Rom 5:19 says ‘many were made sinners’. Made means designated/ordained’ or appointed to a position. It does not mean created with a thing or disease called sin, to be inherently born with and guilty of another’s sin. Still, the English/modern definition of the word ‘made’ is how most read and understand that verse. Reading the original language and intent of the original author with other scripture through the holistic method of interpretation is very enlightening! It says Adam’s sin brought death -separated us from the tree of life and changed mans relationship with God, appointing us to a position, causing all men to physically die and sin their own sin (Rom 5:12, Eze 18).
Here is how ‘made’ in Rom 5:19 is used in the Greek in Scripture.The nature of the person made is not changed as a result of being made.

Rom 5:19 For as by one man's disobedience many were made sinners, so by the obedience of one shall many be made righteous.

Mat 24:45 Who then is a faithful and wise servant, whom his lord hath made ruler over his household, to give them meat in due season?

Luk 12:14 And he said unto him, Man, who made me a judge or a divider over you?

Act 7:10 And delivered him out of all his afflictions, and gave him favor and wisdom in the sight of Pharaoh king of Egypt; and he made him governor over Egypt and all his house.

Act 7:27 But he that did his neighbor wrong thrust him away, saying, Who made thee a ruler and a judge over us?

Act 7:35 This Moses whom they refused, saying, Who made thee a ruler and a judge? the same did God send to be a ruler and a deliverer by the hand of the angel which appeared to him in the bush.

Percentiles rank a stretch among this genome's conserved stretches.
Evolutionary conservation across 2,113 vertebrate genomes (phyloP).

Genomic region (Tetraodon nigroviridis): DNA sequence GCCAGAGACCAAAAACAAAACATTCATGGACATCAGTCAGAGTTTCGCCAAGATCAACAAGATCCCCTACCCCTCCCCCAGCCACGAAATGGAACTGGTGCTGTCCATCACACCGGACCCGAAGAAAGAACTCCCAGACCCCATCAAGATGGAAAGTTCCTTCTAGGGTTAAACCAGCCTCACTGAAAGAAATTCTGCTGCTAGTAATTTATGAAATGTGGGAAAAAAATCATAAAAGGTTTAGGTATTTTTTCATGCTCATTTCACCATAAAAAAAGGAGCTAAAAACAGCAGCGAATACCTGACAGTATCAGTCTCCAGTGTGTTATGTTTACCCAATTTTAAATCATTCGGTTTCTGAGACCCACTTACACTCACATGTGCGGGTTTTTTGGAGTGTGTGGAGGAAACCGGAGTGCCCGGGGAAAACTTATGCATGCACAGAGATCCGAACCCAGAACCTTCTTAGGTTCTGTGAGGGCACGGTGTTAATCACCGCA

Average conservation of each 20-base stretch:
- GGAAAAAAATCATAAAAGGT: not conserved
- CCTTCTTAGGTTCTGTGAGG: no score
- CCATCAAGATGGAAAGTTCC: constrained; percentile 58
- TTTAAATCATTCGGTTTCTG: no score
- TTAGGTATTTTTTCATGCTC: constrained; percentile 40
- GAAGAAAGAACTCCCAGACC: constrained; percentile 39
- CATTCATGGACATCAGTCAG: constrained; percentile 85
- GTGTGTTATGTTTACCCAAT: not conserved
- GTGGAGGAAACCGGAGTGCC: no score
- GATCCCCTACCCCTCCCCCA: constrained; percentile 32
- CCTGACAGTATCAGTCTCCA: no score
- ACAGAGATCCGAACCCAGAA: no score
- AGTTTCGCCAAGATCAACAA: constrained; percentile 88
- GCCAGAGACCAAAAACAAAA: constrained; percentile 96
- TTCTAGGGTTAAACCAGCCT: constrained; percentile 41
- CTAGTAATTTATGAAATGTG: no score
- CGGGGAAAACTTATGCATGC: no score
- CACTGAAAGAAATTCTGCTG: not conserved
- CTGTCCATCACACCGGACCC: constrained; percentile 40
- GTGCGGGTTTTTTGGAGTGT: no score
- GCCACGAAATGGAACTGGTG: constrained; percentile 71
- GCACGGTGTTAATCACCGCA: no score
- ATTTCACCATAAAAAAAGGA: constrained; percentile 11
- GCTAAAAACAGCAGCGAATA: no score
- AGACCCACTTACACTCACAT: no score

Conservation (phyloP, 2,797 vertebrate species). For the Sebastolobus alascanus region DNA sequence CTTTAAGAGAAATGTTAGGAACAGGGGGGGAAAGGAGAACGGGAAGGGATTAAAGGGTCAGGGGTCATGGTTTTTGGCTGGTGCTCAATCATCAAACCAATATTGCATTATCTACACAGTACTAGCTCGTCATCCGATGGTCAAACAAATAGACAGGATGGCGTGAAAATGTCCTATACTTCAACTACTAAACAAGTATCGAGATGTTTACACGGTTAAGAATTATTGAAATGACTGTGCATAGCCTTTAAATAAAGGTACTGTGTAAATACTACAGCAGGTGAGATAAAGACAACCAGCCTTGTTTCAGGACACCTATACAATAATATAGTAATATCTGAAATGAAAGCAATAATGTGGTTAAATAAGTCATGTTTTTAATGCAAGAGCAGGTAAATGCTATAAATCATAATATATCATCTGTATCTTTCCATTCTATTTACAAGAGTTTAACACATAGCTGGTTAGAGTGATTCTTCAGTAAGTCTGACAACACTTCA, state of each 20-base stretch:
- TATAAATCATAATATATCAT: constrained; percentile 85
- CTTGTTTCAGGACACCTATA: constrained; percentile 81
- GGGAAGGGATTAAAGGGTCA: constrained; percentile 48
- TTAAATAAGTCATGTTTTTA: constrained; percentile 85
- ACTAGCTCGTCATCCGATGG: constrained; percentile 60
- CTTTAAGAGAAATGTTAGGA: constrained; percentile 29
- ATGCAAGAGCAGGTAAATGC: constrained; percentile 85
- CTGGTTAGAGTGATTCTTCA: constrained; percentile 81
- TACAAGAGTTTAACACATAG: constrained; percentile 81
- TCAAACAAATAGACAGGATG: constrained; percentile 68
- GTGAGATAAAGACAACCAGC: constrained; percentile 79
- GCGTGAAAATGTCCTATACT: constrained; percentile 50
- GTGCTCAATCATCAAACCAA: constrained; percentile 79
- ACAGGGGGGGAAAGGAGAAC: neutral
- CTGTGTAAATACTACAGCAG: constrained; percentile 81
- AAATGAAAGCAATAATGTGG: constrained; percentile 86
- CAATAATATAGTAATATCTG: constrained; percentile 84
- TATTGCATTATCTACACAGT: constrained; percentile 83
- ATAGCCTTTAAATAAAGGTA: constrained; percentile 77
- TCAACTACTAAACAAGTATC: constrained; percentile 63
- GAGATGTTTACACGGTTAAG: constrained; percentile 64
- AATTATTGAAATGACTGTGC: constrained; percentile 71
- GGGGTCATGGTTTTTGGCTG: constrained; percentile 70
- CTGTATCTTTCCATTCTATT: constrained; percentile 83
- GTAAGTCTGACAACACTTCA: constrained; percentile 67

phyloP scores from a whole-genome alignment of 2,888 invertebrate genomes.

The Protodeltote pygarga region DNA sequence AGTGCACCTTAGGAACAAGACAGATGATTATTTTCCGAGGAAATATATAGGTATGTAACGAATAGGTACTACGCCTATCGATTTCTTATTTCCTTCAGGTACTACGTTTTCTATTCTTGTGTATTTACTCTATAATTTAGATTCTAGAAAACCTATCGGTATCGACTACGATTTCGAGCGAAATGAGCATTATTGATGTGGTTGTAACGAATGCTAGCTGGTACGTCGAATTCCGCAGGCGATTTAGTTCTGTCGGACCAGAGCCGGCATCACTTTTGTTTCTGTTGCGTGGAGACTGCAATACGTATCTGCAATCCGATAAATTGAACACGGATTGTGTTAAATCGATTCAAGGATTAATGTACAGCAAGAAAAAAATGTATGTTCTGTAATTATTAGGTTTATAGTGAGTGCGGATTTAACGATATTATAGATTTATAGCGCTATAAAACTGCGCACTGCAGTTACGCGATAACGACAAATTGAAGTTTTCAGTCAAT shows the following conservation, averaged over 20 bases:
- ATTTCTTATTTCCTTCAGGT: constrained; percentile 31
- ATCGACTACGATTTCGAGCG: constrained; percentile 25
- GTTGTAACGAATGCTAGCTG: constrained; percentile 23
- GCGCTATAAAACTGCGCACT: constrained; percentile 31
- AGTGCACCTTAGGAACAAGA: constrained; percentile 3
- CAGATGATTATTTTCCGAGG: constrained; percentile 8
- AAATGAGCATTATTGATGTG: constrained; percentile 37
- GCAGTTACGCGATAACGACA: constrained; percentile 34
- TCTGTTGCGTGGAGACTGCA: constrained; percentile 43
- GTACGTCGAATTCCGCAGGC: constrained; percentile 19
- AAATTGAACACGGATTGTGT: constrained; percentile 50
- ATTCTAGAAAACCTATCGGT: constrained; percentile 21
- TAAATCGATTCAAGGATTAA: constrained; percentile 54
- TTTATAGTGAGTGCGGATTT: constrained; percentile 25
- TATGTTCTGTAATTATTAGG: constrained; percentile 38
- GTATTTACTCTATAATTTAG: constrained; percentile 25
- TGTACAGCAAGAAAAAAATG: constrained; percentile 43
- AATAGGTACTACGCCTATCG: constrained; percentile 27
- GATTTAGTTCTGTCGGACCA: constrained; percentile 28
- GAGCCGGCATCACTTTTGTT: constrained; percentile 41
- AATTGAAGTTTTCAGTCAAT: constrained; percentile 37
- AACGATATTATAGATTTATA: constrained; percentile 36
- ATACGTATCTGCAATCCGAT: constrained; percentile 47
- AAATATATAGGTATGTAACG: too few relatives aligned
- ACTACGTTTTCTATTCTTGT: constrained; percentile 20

Moreover (v20) I would point out ‘much more’ is found five times from v9 to v20, and you should go read about how ‘much more’ the spiritual man-life giving spirit-Christ image affected man over how the natural-earthy-soul man Adam image affected man! ;) Jesus didn’t come just to restore what Adam lost, but to obtain a far greater inheritance through righteousness that Adam ever had.

Sirus
Dec 7th 2008, 07:01 AM
Some say; “Adam is our *father* therefore we are born with Adamic blood....we have to have new blood applied....Holy blood...His Blood.”
Where does scripture speak of more than one blood of man?
Where does scripture says Adam received a blood transfusion or had different blood before and after he sinned?
That Adam’s blood was the Fathers?
That Jesus’ blood was the Fathers?
That Adam’s, Jesus’, or our blood is or is not the Fathers?
Blood applied, covered, washed, cleansed, is not a blood transfusion. In fact, the very concept proves it is not to be likened to the blood in us. It’s a completely different purpose and application.
Where does scripture say we have different blood before and after being born again? You can say it’s future, but the resurrected Christ said he had ‘flesh and bone’ not ‘flesh and blood’ and we know ‘flesh and blood’ cannot inherit the kingdom of God, and ‘flesh and bone’ does inherit the kingdom of God, so what is this Fathers blood stuff, and where can I find it in scripture?
This blood transfusion theory doesn’t exist in scripture, just in man invented, made up, presupposition theology.

Jesus’ Father was God and not a man simply because the Messiah had to be 100% God and 100% man and for no other scriptural reason. Not because of blood. There’s no scriptural support for this claim that Jesus’ blood was different than ours. Jesus’ did not have a ‘God-edge’ to help Him overcome the world the flesh and the devil. If He did have a God-edge, He would not have qualified as the Savior of man, the man Christ Jesus (1Ti 2:5). He was 100% man, right? You can say yes, but having a theology that says he had different blood says otherwise.

Sirus
Dec 7th 2008, 07:04 AM
Judaism doesn’t hold a sin nature/original sin/total depravity doctrine, why does Christianity? Judaism/Christianity, which do not contradict each other, say…..

God made man in his image and

Psa 8:4 What is man, that thou art mindful of him? and the son of man, that thou visitest him?